Weekends can be hard, they are hard. So trying to create a weekend rhythm would probably be a great idea. Look at how your typical day runs now, and see if you can’t make it more predictable. We always wake up at 7, we have breakfast, we do some chores around the house (please include your child in the chores! more later on that), we have some play time. Maybe now we have a snack? If you need to run short errands on the weekend this might be the time to do it, right after snack and before lunch. Then consider some sort of structured project for your child, a craft, reading a story (alone or with you), coloring. Then lunch. If you need more time to do errands, do them now, after lunch. No one is hungry, they’ve had a fulfilling and centering morning and will probably behave so much better! If you can get away with no errands, or certainly not on both Saturday and Sunday, continue some sort of pattern into the afternoon. I strongly recommend a rest time after lunch, even if it’s just quiet time in their rooms. I know we haven’t napped in 3 years, but now I read to my son, lying in bed, and gauge how he feels. Does he seem sleepy? Do I? I go from there. Be the example, we all need a rest sometime during the day. After rest time, their can be more free play. Try not to be the “entertainer”. If your child has trouble playing on his/her own. Consider taking some favorite toys and setting up a scene. Then lead your child to that scene, maybe tell a little story about it, and let them run with it. It may take a couple of tries, but believe me, it works! Then let’s go for an afternoon snack. Maybe some more structured activity, or coloring, or here’s an idea! Helping mom cook! Prep work, table setting, straightening, working together as a family! My son loves to make menus. So we discuss the meal and he draws pictures of the items with check boxes next to them, to distribute at the meal. And then we come full circle, it’s bed time again!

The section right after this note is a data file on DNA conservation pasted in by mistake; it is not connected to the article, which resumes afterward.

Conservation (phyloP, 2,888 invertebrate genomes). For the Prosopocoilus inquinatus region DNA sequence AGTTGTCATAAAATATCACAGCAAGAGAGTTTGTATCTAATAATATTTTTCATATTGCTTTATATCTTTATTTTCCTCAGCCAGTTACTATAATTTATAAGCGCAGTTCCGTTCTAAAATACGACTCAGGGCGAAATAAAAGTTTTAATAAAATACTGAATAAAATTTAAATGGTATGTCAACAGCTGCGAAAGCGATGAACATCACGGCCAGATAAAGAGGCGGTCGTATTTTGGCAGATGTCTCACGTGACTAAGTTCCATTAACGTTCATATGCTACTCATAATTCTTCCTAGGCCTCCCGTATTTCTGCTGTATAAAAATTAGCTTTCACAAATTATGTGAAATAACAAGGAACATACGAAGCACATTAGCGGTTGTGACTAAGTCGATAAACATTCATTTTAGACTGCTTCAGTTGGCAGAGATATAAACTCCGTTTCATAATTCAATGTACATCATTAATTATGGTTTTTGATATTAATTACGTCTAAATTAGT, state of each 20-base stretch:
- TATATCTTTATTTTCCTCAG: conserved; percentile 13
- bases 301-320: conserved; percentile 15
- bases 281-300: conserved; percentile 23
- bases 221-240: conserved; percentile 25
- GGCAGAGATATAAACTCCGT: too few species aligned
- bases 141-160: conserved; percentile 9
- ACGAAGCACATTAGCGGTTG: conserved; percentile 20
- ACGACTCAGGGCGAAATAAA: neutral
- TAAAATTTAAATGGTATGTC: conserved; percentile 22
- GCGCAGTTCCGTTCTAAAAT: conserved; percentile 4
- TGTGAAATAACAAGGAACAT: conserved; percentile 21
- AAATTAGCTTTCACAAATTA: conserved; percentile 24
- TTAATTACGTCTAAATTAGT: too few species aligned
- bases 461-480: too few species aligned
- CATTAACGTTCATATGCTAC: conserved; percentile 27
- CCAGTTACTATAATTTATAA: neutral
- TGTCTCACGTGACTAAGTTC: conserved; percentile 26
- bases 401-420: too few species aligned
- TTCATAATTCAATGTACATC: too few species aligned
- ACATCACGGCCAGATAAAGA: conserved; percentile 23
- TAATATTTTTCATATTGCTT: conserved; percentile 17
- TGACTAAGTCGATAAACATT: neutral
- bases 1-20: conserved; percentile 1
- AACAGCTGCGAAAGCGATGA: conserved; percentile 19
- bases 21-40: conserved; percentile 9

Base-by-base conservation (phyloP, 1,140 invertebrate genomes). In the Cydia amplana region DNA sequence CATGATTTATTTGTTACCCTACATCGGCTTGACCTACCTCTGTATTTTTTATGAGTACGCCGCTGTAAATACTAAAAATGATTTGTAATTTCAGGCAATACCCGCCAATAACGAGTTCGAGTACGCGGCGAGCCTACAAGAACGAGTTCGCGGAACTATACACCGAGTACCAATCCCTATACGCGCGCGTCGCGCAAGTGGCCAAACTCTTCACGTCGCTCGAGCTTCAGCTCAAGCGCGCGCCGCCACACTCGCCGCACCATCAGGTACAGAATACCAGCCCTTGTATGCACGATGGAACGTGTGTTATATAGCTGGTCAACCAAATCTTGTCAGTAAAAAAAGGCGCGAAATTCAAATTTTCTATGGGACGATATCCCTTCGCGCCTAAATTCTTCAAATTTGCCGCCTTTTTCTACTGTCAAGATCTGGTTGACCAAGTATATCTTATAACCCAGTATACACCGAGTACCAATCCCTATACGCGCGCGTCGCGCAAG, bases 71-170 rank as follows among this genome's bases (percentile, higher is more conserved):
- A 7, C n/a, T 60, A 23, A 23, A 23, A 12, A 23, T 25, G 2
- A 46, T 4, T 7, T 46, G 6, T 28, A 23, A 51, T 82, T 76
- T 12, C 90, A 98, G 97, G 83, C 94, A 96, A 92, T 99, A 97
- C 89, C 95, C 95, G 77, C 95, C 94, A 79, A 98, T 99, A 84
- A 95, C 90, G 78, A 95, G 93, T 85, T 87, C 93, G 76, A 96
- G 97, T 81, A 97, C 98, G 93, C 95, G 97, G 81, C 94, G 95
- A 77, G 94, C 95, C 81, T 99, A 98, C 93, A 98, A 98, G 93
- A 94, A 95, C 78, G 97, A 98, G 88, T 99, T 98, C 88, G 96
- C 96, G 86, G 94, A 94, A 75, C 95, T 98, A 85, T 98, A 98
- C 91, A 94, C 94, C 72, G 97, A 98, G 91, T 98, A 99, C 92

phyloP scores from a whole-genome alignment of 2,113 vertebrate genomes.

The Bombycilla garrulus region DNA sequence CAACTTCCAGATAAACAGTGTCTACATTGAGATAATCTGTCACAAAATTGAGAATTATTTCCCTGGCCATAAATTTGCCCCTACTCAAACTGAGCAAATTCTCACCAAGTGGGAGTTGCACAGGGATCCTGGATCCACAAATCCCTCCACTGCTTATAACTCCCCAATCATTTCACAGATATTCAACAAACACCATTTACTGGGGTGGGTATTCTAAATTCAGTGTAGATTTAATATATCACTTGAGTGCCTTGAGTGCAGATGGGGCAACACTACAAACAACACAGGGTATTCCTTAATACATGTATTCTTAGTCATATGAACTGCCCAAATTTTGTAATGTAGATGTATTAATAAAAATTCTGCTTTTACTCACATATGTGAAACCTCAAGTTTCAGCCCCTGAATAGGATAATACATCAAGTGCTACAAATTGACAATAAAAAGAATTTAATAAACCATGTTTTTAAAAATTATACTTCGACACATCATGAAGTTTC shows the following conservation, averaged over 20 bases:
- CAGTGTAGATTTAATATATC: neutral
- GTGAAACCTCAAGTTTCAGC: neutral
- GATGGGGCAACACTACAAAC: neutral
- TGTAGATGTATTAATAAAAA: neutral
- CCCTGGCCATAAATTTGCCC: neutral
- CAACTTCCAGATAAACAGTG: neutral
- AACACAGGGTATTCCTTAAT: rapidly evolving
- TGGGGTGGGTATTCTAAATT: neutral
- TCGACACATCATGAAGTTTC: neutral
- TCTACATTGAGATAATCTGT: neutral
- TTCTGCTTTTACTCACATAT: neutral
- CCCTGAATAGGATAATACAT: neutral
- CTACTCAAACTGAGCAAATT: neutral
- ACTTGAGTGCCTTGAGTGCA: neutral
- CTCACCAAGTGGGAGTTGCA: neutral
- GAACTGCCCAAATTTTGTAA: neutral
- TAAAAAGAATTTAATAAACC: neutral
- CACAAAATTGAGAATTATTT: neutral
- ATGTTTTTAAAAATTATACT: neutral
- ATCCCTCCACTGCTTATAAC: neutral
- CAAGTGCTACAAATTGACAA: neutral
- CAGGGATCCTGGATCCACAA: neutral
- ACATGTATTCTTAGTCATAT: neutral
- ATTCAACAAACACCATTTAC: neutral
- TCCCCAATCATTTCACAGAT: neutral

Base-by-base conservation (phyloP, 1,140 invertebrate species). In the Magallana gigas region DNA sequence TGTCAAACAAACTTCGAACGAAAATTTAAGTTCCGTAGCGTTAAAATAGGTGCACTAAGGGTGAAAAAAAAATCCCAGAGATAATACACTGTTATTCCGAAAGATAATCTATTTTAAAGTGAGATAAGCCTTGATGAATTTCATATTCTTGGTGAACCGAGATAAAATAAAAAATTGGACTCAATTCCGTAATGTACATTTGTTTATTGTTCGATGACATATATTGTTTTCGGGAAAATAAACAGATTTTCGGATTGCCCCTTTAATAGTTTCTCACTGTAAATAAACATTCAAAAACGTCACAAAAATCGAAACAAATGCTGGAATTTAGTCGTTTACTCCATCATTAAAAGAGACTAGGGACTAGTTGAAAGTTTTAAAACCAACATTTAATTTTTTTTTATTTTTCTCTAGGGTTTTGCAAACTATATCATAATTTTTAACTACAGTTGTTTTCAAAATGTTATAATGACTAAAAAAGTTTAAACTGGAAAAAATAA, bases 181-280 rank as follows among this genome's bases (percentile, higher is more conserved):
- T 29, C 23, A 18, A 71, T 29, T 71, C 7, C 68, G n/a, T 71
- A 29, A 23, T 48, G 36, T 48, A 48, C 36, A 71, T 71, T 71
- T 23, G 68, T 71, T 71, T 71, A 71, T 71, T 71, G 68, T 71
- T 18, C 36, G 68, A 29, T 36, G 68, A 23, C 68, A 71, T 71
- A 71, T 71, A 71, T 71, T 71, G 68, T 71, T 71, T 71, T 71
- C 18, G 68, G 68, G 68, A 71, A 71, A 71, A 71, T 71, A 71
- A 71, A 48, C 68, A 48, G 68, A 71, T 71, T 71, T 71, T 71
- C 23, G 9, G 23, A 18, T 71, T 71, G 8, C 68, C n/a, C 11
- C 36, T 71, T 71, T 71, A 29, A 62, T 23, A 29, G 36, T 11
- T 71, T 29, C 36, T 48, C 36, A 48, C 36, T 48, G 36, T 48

On weekends we have a family movie night. I try to stay with something low-key, probably older (60’s-70’s) so it doesn’t have all the flashy animation strobe like effect. Your choice shouldn’t affect their ability to have a restful night. Some of my favorites are Mary Poppins, Chitty Chitty Bang Bang, Bedknobs and Broomsticks, The Incredible Mr Limpet, The Cat From Outer Space, and Herbie the Love Bug (the original). At Christmas we often indulge in the old animation/claymation Christmas specials of the 60’s and 70’s as well. If you have any favorites that fall into these categories I would love to hear about them!
I realize now, that I really only touched the surface. I would still love to discuss rhythm with a child who is not in school. And certainly so much more about Waldorf.
Please, do not think that I have a perfect Rhythm in place. In my life, I am constantly growing, changing, improving, and having set backs too. Parenting is a struggle no matter who you are, I don’t care how perfect you look on the outside. However, if you try to implement even a little of what I’ve mentioned here, I think you will find things will get a little easier!
Here are some of my favorite Waldorf Sites, I am sure I have forgotten some, but they’ll come up again. I’d love to hear from you!
- The Parenting Passageway
- Our Seasons of Joy
- Waldorf Essentials
- Waldorf Reviews
- A Waldorf Journey
- Why Waldorf Works
- Rhythm of the Home
- Christopherus Homeschool Resources
- Little Acorn
- Simplicity Parenting
- The Magic Onions